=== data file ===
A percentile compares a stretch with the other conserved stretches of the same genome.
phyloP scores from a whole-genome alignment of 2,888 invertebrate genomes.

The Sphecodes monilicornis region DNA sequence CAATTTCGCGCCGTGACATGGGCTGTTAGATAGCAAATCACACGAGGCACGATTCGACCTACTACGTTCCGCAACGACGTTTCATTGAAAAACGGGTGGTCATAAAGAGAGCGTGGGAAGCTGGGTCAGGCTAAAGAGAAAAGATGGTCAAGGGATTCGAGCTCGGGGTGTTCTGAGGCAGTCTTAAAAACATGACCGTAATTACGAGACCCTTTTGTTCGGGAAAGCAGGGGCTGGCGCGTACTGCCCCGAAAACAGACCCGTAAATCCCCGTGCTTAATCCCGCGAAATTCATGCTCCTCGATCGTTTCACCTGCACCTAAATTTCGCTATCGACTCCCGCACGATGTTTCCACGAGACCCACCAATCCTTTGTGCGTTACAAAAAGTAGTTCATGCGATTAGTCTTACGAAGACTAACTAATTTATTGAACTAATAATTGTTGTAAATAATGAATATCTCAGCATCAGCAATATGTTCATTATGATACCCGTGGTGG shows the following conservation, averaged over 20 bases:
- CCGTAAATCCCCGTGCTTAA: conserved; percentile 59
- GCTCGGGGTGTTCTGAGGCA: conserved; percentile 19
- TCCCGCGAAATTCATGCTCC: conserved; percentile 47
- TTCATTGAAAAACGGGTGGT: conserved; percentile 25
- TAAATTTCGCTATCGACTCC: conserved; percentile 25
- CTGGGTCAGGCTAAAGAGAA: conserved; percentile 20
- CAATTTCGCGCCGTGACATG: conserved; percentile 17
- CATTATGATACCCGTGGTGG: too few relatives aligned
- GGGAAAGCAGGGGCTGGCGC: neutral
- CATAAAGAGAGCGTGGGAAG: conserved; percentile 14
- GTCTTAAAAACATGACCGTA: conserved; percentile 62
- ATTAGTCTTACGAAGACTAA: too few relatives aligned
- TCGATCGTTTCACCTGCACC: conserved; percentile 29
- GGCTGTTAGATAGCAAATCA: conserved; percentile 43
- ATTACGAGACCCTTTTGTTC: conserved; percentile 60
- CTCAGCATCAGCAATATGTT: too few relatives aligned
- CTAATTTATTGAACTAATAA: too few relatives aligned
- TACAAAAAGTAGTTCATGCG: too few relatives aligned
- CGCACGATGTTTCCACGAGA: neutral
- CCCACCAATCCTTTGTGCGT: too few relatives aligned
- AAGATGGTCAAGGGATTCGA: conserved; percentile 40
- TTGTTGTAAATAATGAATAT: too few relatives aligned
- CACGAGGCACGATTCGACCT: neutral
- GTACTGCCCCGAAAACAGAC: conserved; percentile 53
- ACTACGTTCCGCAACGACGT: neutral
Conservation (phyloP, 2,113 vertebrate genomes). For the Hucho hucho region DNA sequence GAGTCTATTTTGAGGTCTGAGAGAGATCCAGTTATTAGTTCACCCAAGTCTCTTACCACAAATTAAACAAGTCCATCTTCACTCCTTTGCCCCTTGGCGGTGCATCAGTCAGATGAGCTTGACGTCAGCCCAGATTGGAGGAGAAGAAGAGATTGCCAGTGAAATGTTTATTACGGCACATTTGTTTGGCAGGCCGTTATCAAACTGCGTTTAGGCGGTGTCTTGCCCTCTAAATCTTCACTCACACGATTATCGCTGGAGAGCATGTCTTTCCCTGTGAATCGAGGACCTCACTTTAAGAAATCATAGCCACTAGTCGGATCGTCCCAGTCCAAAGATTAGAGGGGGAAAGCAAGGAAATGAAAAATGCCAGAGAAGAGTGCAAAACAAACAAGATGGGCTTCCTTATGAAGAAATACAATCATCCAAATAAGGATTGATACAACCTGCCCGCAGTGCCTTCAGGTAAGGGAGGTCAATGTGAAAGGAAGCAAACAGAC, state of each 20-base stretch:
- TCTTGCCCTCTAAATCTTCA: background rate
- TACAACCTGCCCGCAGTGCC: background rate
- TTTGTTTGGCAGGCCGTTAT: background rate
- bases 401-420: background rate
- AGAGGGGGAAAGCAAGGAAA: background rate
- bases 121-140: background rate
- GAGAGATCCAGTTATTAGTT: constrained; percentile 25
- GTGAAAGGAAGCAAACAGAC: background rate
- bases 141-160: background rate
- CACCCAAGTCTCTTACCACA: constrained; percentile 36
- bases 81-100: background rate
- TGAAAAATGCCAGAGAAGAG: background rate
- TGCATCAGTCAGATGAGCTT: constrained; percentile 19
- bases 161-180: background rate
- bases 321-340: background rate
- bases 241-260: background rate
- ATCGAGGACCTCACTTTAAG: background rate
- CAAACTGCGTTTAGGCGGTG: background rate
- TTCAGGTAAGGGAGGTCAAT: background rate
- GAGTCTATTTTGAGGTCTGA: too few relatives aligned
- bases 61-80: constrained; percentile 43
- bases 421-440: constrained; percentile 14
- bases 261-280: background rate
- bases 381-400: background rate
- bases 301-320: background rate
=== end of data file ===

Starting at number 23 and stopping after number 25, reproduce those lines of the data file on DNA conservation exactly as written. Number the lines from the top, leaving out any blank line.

- CCCACCAATCCTTTGTGCGT: too few relatives aligned
- AAGATGGTCAAGGGATTCGA: conserved; percentile 40
- TTGTTGTAAATAATGAATAT: too few relatives aligned